Among Semitic nations a name has usually meant far more than it has in the histories of other peoples. Biblical names usually indicated something unique about the bearer and in Islam the names of the Prophet have also come to mean far more than they would simply as titles or appellations. The very recital of the name Muhammad is believed to bring a great barakah ("blessing") upon the reciter and his name accordingly obtains a great reverence in Islam. Mystical writings state that Adam named him by his own name after seeing his name inscribed in the heavens and interceded with Allah through it, that both the Angel Gabriel and the Prophet Abraham addressed him by that name in his mi'raj, and that the Angel of Death wept at the mention of his name when he came to call him to rest.

The great Muslim scholar of the ninth century of Islam, Jalaluddin as-Suyuti, made much of the root meaning "Praised", stating that he is both Muhammad and Ahmad, that his people are a people of praise (hamd) and that the prayer-rite of his people opens with praise. On the Day of Judgment Muhammad would carry the Banner of Praise and he would be raised to al-Maqam al-Mahmud, namely "the Station of Praise" (Surah 17:79).

It appears that the first title given to him in his own lifetime was al-Amin, "the Trustworthy" and that he was so known among his people even in his childhood "because of the good qualities which God had placed in him" (Ibn Ishaq, Sirat Rasulullah, p.81). This name accordingly became one of his foremost attributes and many Muslims carry the name Amin as a proper name or surname.

A number of the chapters of the Qur'an have a few Arabic letters preceding them. Their meaning is unknown but various interpretations have been given to them. The two letters ha-mim appear at the start of Surahs 40 to 46 and in time these came to be understood to be a short form of the devotion to the Prophet, Habibi Muhammad, "my Beloved Muhammad". These words are often found inscribed in decorative forms where special attention is given to their calligraphy. The similar letters ­ta-ha and ya-sin appearing at the start of Surahs 20 and 36 respectively have also been applied to Muhammad in Islamic history. Ta-ha is said to be an abbreviation of tahir meaning "pure" and hadi meaning "guiding". He has thus been called Taha in Islamic poetry, the Pure Guide, and is also very regularly called Yasin as a proper name.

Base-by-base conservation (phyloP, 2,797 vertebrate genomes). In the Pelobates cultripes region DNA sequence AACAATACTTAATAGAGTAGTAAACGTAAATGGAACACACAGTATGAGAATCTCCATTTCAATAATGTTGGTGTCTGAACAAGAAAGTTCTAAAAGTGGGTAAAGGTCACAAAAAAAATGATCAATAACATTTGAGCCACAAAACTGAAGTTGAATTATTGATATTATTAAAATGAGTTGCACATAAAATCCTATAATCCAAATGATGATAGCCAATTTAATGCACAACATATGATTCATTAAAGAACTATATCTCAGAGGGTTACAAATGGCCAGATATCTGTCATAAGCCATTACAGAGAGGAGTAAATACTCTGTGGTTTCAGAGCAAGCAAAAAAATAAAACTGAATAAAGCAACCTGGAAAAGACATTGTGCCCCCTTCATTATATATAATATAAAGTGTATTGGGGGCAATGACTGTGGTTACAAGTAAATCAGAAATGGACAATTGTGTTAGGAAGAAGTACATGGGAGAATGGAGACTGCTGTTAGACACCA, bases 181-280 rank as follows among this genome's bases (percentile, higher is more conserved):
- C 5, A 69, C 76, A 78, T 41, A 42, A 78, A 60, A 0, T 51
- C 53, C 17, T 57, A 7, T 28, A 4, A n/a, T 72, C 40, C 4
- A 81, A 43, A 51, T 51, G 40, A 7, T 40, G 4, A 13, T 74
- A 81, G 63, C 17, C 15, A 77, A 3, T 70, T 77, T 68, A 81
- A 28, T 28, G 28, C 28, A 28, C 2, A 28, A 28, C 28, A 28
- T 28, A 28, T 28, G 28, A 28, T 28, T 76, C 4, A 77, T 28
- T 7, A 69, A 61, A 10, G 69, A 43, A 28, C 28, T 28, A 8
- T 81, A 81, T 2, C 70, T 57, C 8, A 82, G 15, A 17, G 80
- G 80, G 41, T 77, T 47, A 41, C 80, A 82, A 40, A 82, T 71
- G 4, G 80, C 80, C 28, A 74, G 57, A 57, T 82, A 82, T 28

It is the name Muhammad, however, which gains the greatest awe and reverence in Islamic piety. Because it is believed to contain a very considerable blessing (barakah), many children are given the Prophet's name or a similar derivative of it. Ja`far as-Sadiq, the sixth of the great Shi'ite Imams, is recorded as saying that everyone who bears the name of Muhammad shall, by that virtue alone, be entitled to enter Paradise. In the same way there is a tradition in Morocco that states that if in any house or tent there is a man with the name Muhammad, angels will always be present to protect the home and its inmates unless a black dog or band of musicians drives them away.

In many poems it is said that the very mention of the Prophet's name will bring blessings on the reciter but some poets and mystics have cautioned against its familiar use, saying that very few are qualified even to pronounce his pure and holy name. One said in a poem that even though he might wash his mouth a thousand times with musk and rose water it would still be an absolute impudence to mention his name.

One of the commonest names of the Prophet, especially in the folk songs of the Muslim masses, is al-Mustafa, "the Chosen One". Also in common use is the name al-Mujtaba, "the Elected One", both names having become proper names for Muslim children.

During religious ceremonies and festivals numerous praises are sung to the honour of the Prophet and invariably his personal name and the other titles given to him are an essential part of the devotion. The deep reverence he obtains throughout the Muslim world may not be immediately apparent to a non-Muslim observer but it is essential to appreciate it if Muslims are to be sincerely understood.